Since the implication of federal laws, such as Section 504 of the Rehabilitation Act of 1973, the Individuals with Disabilities Education Act (IDEA), and the Americans with Disability Act (ADA) Deaf and Hard of Hearing children are able to attend public school districts (Seal, 2004). While an educational interpreter is working in a unique setting, often alone, it is important to have an administrator and network of professionals to reach out to share successes with and to have support from, in times of need. Through personal experiences and conversation with colleagues, it has been shared that working relationships between educational interpreters and their administrator can vary. This thesis identifies who is being assigned as an administrator to educational interpreters and it looks at the working relationships that educational interpreters have with their administrator. Data relating to current working relationships between educational interpreters and their administrators was gathered via an online survey. This survey was sent out across the United States to collect a range of perspectives from educational interpreters. This thesis also takes a look at the personalities of educational interpreters, as well as their administrators and how that could impact their working relationships. It is the hope that the research found can act as a basis for educational interpreters to conduct conversations around creating, building, and maintaining a working relationship with their administrators to ensure their success in the field.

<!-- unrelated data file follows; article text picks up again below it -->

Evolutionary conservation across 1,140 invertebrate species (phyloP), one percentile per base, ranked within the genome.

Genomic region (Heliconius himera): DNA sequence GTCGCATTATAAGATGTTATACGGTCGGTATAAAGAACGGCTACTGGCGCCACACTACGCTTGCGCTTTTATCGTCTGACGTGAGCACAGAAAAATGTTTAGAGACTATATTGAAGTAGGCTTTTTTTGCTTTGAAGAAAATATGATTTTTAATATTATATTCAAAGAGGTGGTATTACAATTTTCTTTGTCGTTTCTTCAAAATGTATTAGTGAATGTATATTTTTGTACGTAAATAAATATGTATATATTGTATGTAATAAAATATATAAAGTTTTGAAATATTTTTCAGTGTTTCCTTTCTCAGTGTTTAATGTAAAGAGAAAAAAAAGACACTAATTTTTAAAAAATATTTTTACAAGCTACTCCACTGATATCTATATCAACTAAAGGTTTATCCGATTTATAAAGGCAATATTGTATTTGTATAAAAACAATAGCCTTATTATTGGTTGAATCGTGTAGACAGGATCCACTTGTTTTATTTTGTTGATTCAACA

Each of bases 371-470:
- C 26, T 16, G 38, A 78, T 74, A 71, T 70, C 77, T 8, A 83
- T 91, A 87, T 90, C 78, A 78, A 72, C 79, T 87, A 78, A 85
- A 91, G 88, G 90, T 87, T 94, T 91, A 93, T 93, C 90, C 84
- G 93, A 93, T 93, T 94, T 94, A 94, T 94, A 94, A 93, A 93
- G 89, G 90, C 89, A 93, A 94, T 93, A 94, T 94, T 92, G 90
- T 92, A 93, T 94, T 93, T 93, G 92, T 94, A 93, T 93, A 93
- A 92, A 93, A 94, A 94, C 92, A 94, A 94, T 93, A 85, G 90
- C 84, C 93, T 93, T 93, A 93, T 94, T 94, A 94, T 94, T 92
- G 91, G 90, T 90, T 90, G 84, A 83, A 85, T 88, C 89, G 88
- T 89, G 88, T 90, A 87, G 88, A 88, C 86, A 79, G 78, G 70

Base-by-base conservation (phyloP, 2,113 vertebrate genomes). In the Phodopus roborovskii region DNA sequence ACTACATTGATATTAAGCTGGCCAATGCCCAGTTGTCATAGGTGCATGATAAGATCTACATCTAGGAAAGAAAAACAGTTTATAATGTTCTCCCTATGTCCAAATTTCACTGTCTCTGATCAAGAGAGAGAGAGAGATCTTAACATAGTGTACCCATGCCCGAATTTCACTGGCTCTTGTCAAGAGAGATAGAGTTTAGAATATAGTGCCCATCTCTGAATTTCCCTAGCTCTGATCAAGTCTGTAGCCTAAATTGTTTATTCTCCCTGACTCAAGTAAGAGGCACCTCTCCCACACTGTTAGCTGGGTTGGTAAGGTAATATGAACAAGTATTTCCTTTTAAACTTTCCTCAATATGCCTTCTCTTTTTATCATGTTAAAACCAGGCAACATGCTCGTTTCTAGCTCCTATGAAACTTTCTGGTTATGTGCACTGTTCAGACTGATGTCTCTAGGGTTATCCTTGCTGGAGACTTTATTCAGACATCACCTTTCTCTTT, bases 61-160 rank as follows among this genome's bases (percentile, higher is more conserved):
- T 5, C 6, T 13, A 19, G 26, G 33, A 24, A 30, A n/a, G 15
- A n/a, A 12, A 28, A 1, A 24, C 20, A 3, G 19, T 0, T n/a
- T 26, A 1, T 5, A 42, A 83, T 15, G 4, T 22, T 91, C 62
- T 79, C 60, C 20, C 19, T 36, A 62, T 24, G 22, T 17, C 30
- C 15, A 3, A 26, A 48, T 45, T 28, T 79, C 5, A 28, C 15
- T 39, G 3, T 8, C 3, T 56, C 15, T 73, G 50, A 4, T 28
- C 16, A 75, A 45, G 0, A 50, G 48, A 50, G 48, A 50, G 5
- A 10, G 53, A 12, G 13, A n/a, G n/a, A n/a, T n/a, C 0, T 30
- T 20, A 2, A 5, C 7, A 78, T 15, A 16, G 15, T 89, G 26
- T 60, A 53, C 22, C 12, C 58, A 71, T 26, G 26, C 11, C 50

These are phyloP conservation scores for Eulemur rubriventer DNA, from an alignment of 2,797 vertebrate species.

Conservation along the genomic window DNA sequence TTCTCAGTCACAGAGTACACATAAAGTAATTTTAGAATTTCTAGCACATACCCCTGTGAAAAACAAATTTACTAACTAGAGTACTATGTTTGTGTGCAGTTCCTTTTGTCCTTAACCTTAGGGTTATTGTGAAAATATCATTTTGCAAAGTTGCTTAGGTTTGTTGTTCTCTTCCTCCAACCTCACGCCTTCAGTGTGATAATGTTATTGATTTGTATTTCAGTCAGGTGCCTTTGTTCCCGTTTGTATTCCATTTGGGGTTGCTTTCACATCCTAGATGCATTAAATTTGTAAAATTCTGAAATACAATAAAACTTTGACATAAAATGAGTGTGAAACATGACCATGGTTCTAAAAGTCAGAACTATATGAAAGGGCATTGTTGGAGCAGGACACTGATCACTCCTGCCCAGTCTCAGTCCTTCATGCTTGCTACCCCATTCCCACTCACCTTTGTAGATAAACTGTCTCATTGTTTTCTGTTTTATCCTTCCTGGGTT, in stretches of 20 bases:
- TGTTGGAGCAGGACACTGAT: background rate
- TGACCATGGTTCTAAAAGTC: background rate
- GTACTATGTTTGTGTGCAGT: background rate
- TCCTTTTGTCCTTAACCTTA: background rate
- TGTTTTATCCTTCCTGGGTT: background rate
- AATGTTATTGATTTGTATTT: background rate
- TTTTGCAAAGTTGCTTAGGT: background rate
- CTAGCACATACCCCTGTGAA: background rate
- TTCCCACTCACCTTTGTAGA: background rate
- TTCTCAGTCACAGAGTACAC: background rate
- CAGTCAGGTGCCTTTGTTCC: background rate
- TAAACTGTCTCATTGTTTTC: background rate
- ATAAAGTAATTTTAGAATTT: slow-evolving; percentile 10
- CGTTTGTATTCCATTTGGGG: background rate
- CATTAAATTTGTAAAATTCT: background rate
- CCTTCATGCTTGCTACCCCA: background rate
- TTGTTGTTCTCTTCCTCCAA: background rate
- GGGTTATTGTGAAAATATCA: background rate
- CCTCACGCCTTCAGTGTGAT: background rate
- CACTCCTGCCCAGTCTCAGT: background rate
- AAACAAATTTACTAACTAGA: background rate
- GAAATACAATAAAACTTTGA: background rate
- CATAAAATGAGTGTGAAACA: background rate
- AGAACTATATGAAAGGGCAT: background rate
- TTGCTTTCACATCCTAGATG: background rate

Exit Requirement


Date of Award


Degree Name

Master of Arts in Interpreting Studies

Committee Chair

Amanda Smith

Committee Member

Erin Trine

Committee Member

Julie Holma


educational interpreters, relationships, administration, mainstream, education, deaf, hard of hearing, deafblind



Type (DCMI Terms)


Subject Categories

Education | Other Languages, Societies, and Cultures

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